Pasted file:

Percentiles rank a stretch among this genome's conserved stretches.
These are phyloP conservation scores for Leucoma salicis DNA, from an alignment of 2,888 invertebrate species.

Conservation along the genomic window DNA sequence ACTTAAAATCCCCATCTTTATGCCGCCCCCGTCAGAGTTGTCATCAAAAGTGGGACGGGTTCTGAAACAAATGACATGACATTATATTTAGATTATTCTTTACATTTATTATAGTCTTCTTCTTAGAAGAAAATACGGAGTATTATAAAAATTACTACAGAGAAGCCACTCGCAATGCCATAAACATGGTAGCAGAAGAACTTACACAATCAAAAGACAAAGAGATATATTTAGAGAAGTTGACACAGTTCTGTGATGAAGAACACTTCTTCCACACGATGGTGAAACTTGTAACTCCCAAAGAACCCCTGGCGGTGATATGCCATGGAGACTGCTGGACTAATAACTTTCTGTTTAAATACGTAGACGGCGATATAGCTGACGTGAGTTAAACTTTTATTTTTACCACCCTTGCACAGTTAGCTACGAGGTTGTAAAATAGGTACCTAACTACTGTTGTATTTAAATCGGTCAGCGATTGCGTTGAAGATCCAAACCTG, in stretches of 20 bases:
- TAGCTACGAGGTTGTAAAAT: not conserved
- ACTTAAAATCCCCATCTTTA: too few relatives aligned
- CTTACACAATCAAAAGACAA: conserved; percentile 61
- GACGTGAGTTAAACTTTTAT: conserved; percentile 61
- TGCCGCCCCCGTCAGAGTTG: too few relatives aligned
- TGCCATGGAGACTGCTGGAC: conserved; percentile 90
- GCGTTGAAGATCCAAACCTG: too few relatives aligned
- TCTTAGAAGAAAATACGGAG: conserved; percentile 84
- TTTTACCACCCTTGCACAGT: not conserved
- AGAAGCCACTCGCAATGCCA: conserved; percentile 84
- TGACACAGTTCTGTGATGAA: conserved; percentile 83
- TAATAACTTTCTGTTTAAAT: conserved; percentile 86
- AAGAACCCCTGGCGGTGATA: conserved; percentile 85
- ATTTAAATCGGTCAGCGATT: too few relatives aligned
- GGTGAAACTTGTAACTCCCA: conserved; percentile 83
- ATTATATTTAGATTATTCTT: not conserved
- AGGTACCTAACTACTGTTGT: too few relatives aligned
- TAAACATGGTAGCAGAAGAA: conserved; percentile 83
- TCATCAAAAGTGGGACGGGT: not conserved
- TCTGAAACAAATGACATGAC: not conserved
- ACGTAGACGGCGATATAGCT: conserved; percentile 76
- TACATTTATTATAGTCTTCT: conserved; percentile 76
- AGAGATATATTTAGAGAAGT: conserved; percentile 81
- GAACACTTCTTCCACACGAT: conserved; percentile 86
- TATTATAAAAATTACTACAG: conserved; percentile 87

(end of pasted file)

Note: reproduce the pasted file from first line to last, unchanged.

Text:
Percentiles rank a stretch among this genome's conserved stretches.
These are phyloP conservation scores for Leucoma salicis DNA, from an alignment of 2,888 invertebrate species.

Conservation along the genomic window DNA sequence ACTTAAAATCCCCATCTTTATGCCGCCCCCGTCAGAGTTGTCATCAAAAGTGGGACGGGTTCTGAAACAAATGACATGACATTATATTTAGATTATTCTTTACATTTATTATAGTCTTCTTCTTAGAAGAAAATACGGAGTATTATAAAAATTACTACAGAGAAGCCACTCGCAATGCCATAAACATGGTAGCAGAAGAACTTACACAATCAAAAGACAAAGAGATATATTTAGAGAAGTTGACACAGTTCTGTGATGAAGAACACTTCTTCCACACGATGGTGAAACTTGTAACTCCCAAAGAACCCCTGGCGGTGATATGCCATGGAGACTGCTGGACTAATAACTTTCTGTTTAAATACGTAGACGGCGATATAGCTGACGTGAGTTAAACTTTTATTTTTACCACCCTTGCACAGTTAGCTACGAGGTTGTAAAATAGGTACCTAACTACTGTTGTATTTAAATCGGTCAGCGATTGCGTTGAAGATCCAAACCTG, in stretches of 20 bases:
- TAGCTACGAGGTTGTAAAAT: not conserved
- ACTTAAAATCCCCATCTTTA: too few relatives aligned
- CTTACACAATCAAAAGACAA: conserved; percentile 61
- GACGTGAGTTAAACTTTTAT: conserved; percentile 61
- TGCCGCCCCCGTCAGAGTTG: too few relatives aligned
- TGCCATGGAGACTGCTGGAC: conserved; percentile 90
- GCGTTGAAGATCCAAACCTG: too few relatives aligned
- TCTTAGAAGAAAATACGGAG: conserved; percentile 84
- TTTTACCACCCTTGCACAGT: not conserved
- AGAAGCCACTCGCAATGCCA: conserved; percentile 84
- TGACACAGTTCTGTGATGAA: conserved; percentile 83
- TAATAACTTTCTGTTTAAAT: conserved; percentile 86
- AAGAACCCCTGGCGGTGATA: conserved; percentile 85
- ATTTAAATCGGTCAGCGATT: too few relatives aligned
- GGTGAAACTTGTAACTCCCA: conserved; percentile 83
- ATTATATTTAGATTATTCTT: not conserved
- AGGTACCTAACTACTGTTGT: too few relatives aligned
- TAAACATGGTAGCAGAAGAA: conserved; percentile 83
- TCATCAAAAGTGGGACGGGT: not conserved
- TCTGAAACAAATGACATGAC: not conserved
- ACGTAGACGGCGATATAGCT: conserved; percentile 76
- TACATTTATTATAGTCTTCT: conserved; percentile 76
- AGAGATATATTTAGAGAAGT: conserved; percentile 81
- GAACACTTCTTCCACACGAT: conserved; percentile 86
- TATTATAAAAATTACTACAG: conserved; percentile 87